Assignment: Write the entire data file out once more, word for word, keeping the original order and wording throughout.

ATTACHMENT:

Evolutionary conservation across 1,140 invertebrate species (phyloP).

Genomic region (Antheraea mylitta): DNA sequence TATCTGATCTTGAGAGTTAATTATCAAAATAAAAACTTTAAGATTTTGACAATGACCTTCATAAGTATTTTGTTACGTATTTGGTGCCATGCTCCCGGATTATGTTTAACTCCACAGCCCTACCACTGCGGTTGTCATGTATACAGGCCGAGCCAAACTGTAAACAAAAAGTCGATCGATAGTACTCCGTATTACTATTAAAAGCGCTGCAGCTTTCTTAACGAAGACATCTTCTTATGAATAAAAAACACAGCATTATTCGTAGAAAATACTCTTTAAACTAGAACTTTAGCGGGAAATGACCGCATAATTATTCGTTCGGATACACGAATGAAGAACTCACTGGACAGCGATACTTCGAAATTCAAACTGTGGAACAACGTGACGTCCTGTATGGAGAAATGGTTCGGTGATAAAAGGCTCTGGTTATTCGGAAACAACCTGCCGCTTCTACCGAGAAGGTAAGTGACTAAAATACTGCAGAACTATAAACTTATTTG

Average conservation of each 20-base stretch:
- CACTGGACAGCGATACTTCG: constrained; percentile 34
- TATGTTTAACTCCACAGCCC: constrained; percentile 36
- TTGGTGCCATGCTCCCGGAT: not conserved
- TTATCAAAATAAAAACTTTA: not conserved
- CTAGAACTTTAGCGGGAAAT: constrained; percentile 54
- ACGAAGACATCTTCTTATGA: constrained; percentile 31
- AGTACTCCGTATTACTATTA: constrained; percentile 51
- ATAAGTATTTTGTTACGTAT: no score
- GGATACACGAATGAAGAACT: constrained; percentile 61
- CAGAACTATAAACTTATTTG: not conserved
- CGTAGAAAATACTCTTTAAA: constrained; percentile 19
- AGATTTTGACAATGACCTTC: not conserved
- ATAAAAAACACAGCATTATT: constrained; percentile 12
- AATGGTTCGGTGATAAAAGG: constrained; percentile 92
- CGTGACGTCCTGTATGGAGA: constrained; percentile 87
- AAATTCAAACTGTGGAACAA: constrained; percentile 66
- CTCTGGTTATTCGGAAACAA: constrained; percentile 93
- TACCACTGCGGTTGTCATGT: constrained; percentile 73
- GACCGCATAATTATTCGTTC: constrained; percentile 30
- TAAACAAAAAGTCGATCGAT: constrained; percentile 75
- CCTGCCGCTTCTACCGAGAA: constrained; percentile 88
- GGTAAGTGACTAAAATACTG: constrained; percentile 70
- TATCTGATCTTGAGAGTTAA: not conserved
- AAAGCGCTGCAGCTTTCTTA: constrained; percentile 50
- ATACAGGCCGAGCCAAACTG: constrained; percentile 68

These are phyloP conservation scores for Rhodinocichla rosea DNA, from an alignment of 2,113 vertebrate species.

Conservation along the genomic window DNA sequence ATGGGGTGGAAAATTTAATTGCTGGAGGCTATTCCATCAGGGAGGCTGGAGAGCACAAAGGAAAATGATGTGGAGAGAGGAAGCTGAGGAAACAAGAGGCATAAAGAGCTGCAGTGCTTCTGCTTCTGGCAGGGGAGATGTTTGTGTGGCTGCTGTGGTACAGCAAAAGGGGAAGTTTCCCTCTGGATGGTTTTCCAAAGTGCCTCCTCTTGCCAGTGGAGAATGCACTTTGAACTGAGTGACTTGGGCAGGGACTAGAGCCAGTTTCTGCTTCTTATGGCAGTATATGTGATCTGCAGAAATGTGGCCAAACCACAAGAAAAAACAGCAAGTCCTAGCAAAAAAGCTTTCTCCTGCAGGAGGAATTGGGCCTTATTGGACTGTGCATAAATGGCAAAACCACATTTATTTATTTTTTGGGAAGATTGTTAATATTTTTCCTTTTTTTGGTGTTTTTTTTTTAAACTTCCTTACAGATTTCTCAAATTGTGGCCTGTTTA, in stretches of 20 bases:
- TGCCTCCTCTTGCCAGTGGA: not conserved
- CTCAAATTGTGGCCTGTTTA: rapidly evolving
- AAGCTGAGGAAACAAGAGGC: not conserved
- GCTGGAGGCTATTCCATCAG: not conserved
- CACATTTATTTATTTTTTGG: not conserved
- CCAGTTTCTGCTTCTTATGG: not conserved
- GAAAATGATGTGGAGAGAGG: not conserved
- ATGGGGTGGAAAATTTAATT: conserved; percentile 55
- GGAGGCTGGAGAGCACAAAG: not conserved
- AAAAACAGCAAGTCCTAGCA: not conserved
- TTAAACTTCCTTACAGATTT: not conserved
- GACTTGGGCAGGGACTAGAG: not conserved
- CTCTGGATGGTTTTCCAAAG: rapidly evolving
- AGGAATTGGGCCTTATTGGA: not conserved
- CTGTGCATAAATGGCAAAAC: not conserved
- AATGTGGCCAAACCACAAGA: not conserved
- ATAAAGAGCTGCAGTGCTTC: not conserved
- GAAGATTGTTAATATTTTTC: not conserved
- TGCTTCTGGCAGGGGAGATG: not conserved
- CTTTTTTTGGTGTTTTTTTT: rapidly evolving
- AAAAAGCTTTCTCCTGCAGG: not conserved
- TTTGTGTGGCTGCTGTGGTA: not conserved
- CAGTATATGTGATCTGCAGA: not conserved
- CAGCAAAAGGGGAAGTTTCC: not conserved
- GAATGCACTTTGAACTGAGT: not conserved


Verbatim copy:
Evolutionary conservation across 1,140 invertebrate species (phyloP).

Genomic region (Antheraea mylitta): DNA sequence TATCTGATCTTGAGAGTTAATTATCAAAATAAAAACTTTAAGATTTTGACAATGACCTTCATAAGTATTTTGTTACGTATTTGGTGCCATGCTCCCGGATTATGTTTAACTCCACAGCCCTACCACTGCGGTTGTCATGTATACAGGCCGAGCCAAACTGTAAACAAAAAGTCGATCGATAGTACTCCGTATTACTATTAAAAGCGCTGCAGCTTTCTTAACGAAGACATCTTCTTATGAATAAAAAACACAGCATTATTCGTAGAAAATACTCTTTAAACTAGAACTTTAGCGGGAAATGACCGCATAATTATTCGTTCGGATACACGAATGAAGAACTCACTGGACAGCGATACTTCGAAATTCAAACTGTGGAACAACGTGACGTCCTGTATGGAGAAATGGTTCGGTGATAAAAGGCTCTGGTTATTCGGAAACAACCTGCCGCTTCTACCGAGAAGGTAAGTGACTAAAATACTGCAGAACTATAAACTTATTTG

Average conservation of each 20-base stretch:
- CACTGGACAGCGATACTTCG: constrained; percentile 34
- TATGTTTAACTCCACAGCCC: constrained; percentile 36
- TTGGTGCCATGCTCCCGGAT: not conserved
- TTATCAAAATAAAAACTTTA: not conserved
- CTAGAACTTTAGCGGGAAAT: constrained; percentile 54
- ACGAAGACATCTTCTTATGA: constrained; percentile 31
- AGTACTCCGTATTACTATTA: constrained; percentile 51
- ATAAGTATTTTGTTACGTAT: no score
- GGATACACGAATGAAGAACT: constrained; percentile 61
- CAGAACTATAAACTTATTTG: not conserved
- CGTAGAAAATACTCTTTAAA: constrained; percentile 19
- AGATTTTGACAATGACCTTC: not conserved
- ATAAAAAACACAGCATTATT: constrained; percentile 12
- AATGGTTCGGTGATAAAAGG: constrained; percentile 92
- CGTGACGTCCTGTATGGAGA: constrained; percentile 87
- AAATTCAAACTGTGGAACAA: constrained; percentile 66
- CTCTGGTTATTCGGAAACAA: constrained; percentile 93
- TACCACTGCGGTTGTCATGT: constrained; percentile 73
- GACCGCATAATTATTCGTTC: constrained; percentile 30
- TAAACAAAAAGTCGATCGAT: constrained; percentile 75
- CCTGCCGCTTCTACCGAGAA: constrained; percentile 88
- GGTAAGTGACTAAAATACTG: constrained; percentile 70
- TATCTGATCTTGAGAGTTAA: not conserved
- AAAGCGCTGCAGCTTTCTTA: constrained; percentile 50
- ATACAGGCCGAGCCAAACTG: constrained; percentile 68

These are phyloP conservation scores for Rhodinocichla rosea DNA, from an alignment of 2,113 vertebrate species.

Conservation along the genomic window DNA sequence ATGGGGTGGAAAATTTAATTGCTGGAGGCTATTCCATCAGGGAGGCTGGAGAGCACAAAGGAAAATGATGTGGAGAGAGGAAGCTGAGGAAACAAGAGGCATAAAGAGCTGCAGTGCTTCTGCTTCTGGCAGGGGAGATGTTTGTGTGGCTGCTGTGGTACAGCAAAAGGGGAAGTTTCCCTCTGGATGGTTTTCCAAAGTGCCTCCTCTTGCCAGTGGAGAATGCACTTTGAACTGAGTGACTTGGGCAGGGACTAGAGCCAGTTTCTGCTTCTTATGGCAGTATATGTGATCTGCAGAAATGTGGCCAAACCACAAGAAAAAACAGCAAGTCCTAGCAAAAAAGCTTTCTCCTGCAGGAGGAATTGGGCCTTATTGGACTGTGCATAAATGGCAAAACCACATTTATTTATTTTTTGGGAAGATTGTTAATATTTTTCCTTTTTTTGGTGTTTTTTTTTTAAACTTCCTTACAGATTTCTCAAATTGTGGCCTGTTTA, in stretches of 20 bases:
- TGCCTCCTCTTGCCAGTGGA: not conserved
- CTCAAATTGTGGCCTGTTTA: rapidly evolving
- AAGCTGAGGAAACAAGAGGC: not conserved
- GCTGGAGGCTATTCCATCAG: not conserved
- CACATTTATTTATTTTTTGG: not conserved
- CCAGTTTCTGCTTCTTATGG: not conserved
- GAAAATGATGTGGAGAGAGG: not conserved
- ATGGGGTGGAAAATTTAATT: conserved; percentile 55
- GGAGGCTGGAGAGCACAAAG: not conserved
- AAAAACAGCAAGTCCTAGCA: not conserved
- TTAAACTTCCTTACAGATTT: not conserved
- GACTTGGGCAGGGACTAGAG: not conserved
- CTCTGGATGGTTTTCCAAAG: rapidly evolving
- AGGAATTGGGCCTTATTGGA: not conserved
- CTGTGCATAAATGGCAAAAC: not conserved
- AATGTGGCCAAACCACAAGA: not conserved
- ATAAAGAGCTGCAGTGCTTC: not conserved
- GAAGATTGTTAATATTTTTC: not conserved
- TGCTTCTGGCAGGGGAGATG: not conserved
- CTTTTTTTGGTGTTTTTTTT: rapidly evolving
- AAAAAGCTTTCTCCTGCAGG: not conserved
- TTTGTGTGGCTGCTGTGGTA: not conserved
- CAGTATATGTGATCTGCAGA: not conserved
- CAGCAAAAGGGGAAGTTTCC: not conserved
- GAATGCACTTTGAACTGAGT: not conserved